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I am currently processing a load of images taken on a fortnights holiday using CS4 on a laptop from work. So far I have done a 1/4 of them. I transferred one image from the laptop onto my pc with the intention of putting it onto flickr only to discover it was far too dark. It was nothing like the image I had processed originally. I had to adjust the levels to get it back to the way I originally intended it to be. How can there be such a drastic difference between two screens? Admittedly the lap top is much newer than my pc and screen but the difference in images was drastic!
Any advice? I now fear that all the images I have worked on are going to be like this and am going to have to adjust them again when I transfer them to my pc. As I stated it is a work laptop so I dont have the option of leaving them there.
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You need to calibrate your laptop and PC's screen.
So how do Igo about getting my laptop to be the same as my pc which is whereI do the majority of my processing. I do not possess a calibration device.
You could try and adjust both of them manually until they look similar, but a much more accurate way would be to buy a monitor calibration device and use that.
I reckon your first step should be to check both screens against a gradation strip like the one at the bottom of this page. Calibration is largely about brightness - in fact in terms of hardware adjustments it's typically the only one you can make, with gamma and white point adjustments both being software based (brightness adjustment is known as 'black point adjustment').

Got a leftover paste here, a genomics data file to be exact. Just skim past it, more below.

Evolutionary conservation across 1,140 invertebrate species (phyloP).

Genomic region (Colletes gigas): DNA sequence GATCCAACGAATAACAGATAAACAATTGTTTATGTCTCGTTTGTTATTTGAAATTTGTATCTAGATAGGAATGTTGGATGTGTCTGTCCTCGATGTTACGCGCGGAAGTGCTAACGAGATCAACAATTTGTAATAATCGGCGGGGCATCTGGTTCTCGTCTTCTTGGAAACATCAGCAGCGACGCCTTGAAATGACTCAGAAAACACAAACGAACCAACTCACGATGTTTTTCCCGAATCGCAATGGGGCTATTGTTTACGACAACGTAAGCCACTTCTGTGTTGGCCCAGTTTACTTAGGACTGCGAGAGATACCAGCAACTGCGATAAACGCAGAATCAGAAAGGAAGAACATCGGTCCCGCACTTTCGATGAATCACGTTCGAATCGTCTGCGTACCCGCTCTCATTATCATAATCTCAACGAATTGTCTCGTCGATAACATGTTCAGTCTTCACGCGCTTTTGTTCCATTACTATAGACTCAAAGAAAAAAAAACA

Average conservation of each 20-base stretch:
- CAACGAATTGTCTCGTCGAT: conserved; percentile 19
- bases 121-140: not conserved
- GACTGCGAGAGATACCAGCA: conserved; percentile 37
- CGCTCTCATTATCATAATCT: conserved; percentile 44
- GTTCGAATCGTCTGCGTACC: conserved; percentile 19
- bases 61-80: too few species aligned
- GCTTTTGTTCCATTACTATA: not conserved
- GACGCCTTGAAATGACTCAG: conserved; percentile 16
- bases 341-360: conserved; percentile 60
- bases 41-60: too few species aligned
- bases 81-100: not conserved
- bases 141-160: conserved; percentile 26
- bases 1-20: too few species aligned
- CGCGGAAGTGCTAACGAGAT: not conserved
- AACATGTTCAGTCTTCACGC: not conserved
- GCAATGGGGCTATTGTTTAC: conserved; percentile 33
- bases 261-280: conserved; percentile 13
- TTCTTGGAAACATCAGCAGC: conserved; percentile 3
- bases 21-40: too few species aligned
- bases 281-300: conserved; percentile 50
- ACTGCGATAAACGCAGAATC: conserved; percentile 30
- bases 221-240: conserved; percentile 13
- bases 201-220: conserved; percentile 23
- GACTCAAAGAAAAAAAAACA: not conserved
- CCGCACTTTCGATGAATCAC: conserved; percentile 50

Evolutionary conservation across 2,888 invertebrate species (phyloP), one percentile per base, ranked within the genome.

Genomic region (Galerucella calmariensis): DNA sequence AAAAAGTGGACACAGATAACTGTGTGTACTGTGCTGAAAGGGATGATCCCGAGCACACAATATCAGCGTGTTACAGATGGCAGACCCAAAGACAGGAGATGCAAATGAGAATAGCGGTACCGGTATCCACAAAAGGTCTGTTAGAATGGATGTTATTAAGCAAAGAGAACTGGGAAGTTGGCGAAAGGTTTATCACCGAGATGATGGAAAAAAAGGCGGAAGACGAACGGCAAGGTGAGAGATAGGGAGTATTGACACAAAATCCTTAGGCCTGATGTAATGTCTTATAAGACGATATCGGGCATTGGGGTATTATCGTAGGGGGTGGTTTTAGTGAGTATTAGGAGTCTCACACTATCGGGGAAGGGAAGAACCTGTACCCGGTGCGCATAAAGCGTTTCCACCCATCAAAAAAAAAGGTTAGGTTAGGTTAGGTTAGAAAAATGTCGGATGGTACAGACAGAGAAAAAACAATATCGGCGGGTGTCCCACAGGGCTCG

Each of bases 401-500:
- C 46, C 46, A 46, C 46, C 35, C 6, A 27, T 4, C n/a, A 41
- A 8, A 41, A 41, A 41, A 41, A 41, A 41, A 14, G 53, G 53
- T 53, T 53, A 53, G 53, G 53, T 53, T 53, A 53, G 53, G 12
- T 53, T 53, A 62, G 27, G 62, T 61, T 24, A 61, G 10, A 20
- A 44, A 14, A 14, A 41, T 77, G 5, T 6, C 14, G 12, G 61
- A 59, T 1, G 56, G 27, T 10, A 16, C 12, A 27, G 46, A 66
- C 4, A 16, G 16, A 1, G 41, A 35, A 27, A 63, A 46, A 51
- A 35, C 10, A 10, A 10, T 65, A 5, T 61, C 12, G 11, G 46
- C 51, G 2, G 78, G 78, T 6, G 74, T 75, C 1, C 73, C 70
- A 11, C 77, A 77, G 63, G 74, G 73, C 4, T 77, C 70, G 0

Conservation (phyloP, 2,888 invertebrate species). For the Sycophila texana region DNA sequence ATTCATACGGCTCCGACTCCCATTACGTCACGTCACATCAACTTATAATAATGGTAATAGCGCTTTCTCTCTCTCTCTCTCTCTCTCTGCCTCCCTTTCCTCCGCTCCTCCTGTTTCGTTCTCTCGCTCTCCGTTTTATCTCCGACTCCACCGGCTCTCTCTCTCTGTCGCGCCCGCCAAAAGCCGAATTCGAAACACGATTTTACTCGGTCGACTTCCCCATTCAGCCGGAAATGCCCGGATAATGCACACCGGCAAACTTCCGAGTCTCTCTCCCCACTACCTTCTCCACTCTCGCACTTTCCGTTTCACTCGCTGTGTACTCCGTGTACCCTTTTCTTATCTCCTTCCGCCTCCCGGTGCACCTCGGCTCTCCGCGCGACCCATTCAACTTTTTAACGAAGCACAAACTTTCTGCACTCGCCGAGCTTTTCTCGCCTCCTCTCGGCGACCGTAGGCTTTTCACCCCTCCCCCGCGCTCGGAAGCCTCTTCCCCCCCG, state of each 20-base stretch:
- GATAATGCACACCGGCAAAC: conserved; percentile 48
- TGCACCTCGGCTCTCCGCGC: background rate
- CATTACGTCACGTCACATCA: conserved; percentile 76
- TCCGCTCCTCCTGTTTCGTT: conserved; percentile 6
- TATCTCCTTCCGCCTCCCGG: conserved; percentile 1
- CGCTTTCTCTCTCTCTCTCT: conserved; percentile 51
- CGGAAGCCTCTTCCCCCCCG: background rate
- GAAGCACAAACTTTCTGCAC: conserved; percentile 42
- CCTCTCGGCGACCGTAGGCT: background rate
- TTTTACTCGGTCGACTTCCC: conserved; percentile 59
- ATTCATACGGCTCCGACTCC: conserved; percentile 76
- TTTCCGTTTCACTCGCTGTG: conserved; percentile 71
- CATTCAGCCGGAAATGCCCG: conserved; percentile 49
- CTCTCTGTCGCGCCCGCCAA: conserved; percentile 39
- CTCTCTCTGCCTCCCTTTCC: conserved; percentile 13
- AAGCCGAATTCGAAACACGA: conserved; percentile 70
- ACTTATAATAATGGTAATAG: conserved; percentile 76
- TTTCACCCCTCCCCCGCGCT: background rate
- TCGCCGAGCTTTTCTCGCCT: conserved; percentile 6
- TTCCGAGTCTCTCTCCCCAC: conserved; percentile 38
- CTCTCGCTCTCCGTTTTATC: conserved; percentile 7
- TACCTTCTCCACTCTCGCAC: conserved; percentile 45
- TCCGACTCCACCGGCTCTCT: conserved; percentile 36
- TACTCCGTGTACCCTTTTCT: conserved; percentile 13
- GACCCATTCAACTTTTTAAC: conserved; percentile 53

A calibration device is largely about producing a monitor profile despite its name, although it first walks you through the calibration process and takes that data into account. Some of these devices allow you to select a target luminance point, which is obviously good for matching multiple screens.
There are intrinsic differences between typical laptop screens and PC screens. Laptops on average have a lower colour gamut, and lower contrast ratio, and increasingly they have LED backlighting - which reaches full luminance instantaneously, whereas a PC screen's usual CCFL backlighting has a warm-up time.
Thanks for that Glenn. Believe it or not I had never scrolled that far down an ephoto page to see that (lazy). I notice it says 16 shades, I only see 15 because the last two blacks appear the same to me on my pc. So will give that a go, hopefully that will improve things.
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